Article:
"Jersey Boys" are invading Memphis this week. The musical, which follows the rise, fall and eventual re-rise of 1960s pop quartet the Four Seasons.
I caught up with the four stars of the show over breakfast at the Arcade yesterday morning. From left to right, meet Colby Foytik (Tommy DeVito), Brad Weinstock (Frankie Valli), Jason Kappus (Bob Gaudio), and Brandon Andrus (Nick Massi).
They've been on the road as part of the touring cast of "Jersey Boys" for about a year now. Despite the characters they play in the show, only one of them (Brad) is from New Jersey. None of them are Italian.
On stage, though, it doesn't matter. All four guys are very convincing as hard-scrabble Italian kids from Jersey. It can be tough, though, to play someone so specific without coming off offensive. "It's easy to tap into the Jersey vernacular," Brad said. "The harder part is being Italian. It's hard not to be a stereotype." Jason has an easier time: "My character (Bob Gaudio) is the least stereotypically Italian, so I don't have to push that envelope. I had to put more energy into playing a 17 year-old."
Because "Jersey Boys" spans the Four Seasons' entire 40-year career, in two hours, the cast ages from slouchy teenagers into grown adults with children of their own. And that seems pretty difficult, until you consider that the three women in the cast play about 50 characters between them (fun mid-show game: count the wigs).
(Credit: Joan Marcus)
It's probably time to mention what an incredible show "Jersey Boys" is. The story is great, the music is better, the pacing is fast and the dialog is extremely snappy.
A warning, though – the signs outside of the theatre noting that the show includes "authentic, profane Jersey vocabulary are not wrong. The show is gleefully riddled with obscenities, from the mildest of cuses (the kind you can say on daytime TV) to ones that are a little more heavyweight. Brad acknowledges that the show has caused him to develop a bit of a potty mouth. "My favorite word is ************", he told me. (For the record, Colby's is ****, Brandon's is ******* and Jason's is ****.)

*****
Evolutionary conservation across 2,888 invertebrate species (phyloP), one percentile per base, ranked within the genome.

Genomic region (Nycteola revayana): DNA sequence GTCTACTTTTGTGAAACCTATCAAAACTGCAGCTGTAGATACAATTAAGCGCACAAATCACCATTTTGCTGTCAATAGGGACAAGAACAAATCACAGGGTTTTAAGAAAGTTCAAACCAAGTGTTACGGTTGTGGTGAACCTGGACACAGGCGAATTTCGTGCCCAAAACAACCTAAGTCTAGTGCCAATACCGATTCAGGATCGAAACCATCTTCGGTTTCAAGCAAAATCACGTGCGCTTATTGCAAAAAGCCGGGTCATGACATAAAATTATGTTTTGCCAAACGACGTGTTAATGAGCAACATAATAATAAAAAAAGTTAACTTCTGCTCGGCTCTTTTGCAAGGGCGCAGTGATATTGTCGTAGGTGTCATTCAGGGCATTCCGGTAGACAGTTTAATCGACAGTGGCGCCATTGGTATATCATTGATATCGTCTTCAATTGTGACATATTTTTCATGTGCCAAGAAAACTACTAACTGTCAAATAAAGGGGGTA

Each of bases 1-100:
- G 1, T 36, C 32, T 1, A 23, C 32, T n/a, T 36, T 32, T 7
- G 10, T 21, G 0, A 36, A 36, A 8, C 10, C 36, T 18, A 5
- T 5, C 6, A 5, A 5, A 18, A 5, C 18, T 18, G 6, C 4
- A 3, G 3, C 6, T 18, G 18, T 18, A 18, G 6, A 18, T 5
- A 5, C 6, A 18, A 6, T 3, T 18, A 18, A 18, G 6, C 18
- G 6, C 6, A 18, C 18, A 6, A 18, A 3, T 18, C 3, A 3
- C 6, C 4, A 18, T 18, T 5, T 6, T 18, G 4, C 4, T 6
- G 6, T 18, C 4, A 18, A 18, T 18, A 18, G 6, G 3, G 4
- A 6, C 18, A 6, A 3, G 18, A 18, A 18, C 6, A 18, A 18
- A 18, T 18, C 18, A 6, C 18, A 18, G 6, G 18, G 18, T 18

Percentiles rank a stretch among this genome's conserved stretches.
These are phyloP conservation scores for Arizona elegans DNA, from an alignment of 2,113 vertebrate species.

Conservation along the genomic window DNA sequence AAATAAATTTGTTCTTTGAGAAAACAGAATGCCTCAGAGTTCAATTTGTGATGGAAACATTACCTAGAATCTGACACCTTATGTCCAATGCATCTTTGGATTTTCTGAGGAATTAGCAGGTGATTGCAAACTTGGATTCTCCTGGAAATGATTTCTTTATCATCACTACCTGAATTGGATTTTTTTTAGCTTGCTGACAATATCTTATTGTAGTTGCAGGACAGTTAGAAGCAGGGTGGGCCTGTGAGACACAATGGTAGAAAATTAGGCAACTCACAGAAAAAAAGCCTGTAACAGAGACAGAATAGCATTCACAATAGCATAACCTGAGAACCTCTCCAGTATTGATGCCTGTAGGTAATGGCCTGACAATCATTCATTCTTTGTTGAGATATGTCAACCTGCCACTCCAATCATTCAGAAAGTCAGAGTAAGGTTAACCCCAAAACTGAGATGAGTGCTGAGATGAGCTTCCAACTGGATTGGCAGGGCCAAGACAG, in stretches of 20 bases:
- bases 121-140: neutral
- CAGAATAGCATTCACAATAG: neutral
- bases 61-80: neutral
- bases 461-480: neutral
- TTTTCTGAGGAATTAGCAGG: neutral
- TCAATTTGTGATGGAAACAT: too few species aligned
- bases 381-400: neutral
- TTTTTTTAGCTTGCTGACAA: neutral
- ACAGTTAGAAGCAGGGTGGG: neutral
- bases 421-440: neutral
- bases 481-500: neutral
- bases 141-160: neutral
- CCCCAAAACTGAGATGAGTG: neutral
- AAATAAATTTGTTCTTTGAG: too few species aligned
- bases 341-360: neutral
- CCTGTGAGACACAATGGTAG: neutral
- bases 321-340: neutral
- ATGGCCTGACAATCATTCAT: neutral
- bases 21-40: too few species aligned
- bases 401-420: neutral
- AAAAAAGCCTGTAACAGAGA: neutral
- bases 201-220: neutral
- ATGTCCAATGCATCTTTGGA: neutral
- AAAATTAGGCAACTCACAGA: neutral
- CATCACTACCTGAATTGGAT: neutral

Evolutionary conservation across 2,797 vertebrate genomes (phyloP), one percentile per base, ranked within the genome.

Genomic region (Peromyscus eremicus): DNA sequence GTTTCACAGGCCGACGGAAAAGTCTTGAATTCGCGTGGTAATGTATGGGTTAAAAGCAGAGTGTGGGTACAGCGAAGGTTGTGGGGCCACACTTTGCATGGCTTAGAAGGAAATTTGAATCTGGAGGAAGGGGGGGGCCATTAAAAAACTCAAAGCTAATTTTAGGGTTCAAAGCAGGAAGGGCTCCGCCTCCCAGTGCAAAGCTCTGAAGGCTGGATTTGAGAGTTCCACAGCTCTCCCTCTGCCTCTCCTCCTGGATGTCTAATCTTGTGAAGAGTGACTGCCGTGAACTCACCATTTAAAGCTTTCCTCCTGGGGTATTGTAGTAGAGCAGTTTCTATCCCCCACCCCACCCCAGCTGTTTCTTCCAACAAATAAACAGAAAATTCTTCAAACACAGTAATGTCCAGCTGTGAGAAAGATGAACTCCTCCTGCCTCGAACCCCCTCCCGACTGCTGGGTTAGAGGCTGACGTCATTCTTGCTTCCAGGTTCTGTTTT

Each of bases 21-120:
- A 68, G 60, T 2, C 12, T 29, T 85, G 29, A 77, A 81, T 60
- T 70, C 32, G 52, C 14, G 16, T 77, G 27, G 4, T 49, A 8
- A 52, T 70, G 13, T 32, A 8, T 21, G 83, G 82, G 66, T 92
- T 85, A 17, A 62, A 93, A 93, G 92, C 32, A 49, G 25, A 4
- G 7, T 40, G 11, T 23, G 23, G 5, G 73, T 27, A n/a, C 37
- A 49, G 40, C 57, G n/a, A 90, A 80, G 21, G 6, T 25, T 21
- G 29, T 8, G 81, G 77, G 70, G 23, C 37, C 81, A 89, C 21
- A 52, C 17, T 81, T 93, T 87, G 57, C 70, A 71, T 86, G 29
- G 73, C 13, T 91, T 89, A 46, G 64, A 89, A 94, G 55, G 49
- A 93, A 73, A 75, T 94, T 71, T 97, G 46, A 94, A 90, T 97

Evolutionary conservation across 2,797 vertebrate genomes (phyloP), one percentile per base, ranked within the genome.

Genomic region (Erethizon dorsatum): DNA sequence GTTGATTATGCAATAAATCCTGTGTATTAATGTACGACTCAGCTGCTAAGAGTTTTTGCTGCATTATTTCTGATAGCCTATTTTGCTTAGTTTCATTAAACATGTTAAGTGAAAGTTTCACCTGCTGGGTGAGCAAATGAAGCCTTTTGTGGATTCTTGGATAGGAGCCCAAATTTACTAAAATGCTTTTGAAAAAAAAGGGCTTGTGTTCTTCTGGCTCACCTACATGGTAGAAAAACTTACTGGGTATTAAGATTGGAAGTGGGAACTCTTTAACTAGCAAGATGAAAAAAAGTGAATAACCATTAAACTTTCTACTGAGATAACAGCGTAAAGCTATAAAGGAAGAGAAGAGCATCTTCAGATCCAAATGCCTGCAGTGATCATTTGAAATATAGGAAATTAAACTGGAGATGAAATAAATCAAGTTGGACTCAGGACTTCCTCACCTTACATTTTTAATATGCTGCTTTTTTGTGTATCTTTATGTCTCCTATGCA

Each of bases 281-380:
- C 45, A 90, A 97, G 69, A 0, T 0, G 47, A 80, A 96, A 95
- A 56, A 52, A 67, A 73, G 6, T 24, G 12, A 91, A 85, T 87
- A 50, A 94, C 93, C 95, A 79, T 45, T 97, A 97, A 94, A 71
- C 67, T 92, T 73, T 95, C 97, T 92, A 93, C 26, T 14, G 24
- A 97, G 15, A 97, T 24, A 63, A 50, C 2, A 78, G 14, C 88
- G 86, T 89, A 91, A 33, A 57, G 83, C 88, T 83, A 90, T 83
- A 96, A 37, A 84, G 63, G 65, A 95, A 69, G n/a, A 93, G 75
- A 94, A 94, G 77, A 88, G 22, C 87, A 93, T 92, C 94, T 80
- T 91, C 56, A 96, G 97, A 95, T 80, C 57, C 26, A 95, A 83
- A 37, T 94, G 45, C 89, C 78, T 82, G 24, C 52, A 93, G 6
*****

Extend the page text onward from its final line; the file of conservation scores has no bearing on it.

It's noted in the show that bands have a "real family and a road family", and to an extent, it's the same with the touring cast. They spend every day together, with the exception of two week-long vacations per year. All of them are in relationships, but only Jason's wife (who works the show's merch table) gets to travel with them.
(Credit: Joan Marcus)
Fun fact: none of the four main actors in the show had long-time dreams of being onstage. These were their responses to me asking them what they wanted to be when they grew up:
Colby: "I thought I was going to play the saxophone." (He played for 11 years.)
Brad: "I was looking pretty avidly at a career in marine biology."
Jason: "I went to college for computer science and quickly failed calculus. I started doing theatre in college and realized that it was more fun than math."
Brandon: "I was going to be a baseball player. I was getting in trouble in school, but I could sing, so one of my teachers put me in choir to straighten me out."
And even though they're now professionals, it doesn't mean that the show is without mishaps. Brad told a story about forgetting that he was supposed to do a matinee performance of "Jersey Boys" until he got a call from the stage manager half an hour before curtain, wondering where he was. "(Playing Frankie) requires about an hour and a half of vocal and physical warmups, but I got to the theatre in 13 minutes and did the show." In another show, the understudy playing Bob Gaudio blanked on a crucial, statistics-heavy portion of dialog right and ad-libbed "That was 'Sherry', basically the best song ever."
Having seen this cast of "Jersey Boys" in action, I'm pretty willing to declare the show basically the best musical ever. It's fast, it's funny, it's profane, and no one bursts into song randomly. The story is good enough that it would still be interesting, even if you stripped all of the group's best-known hits out of the show.
It's also packed with life lessons. When asked what he's learned from "Jersey Boys", Colby very quickly responded, "Stay out of prison."
"Jersey Boys" will be at the Orpheum Theatre from now through Dec. 16th. Tickets are $28 to $118, and can be purchased online, by phone or at the Orpheum's box office. For more info about the show, go here.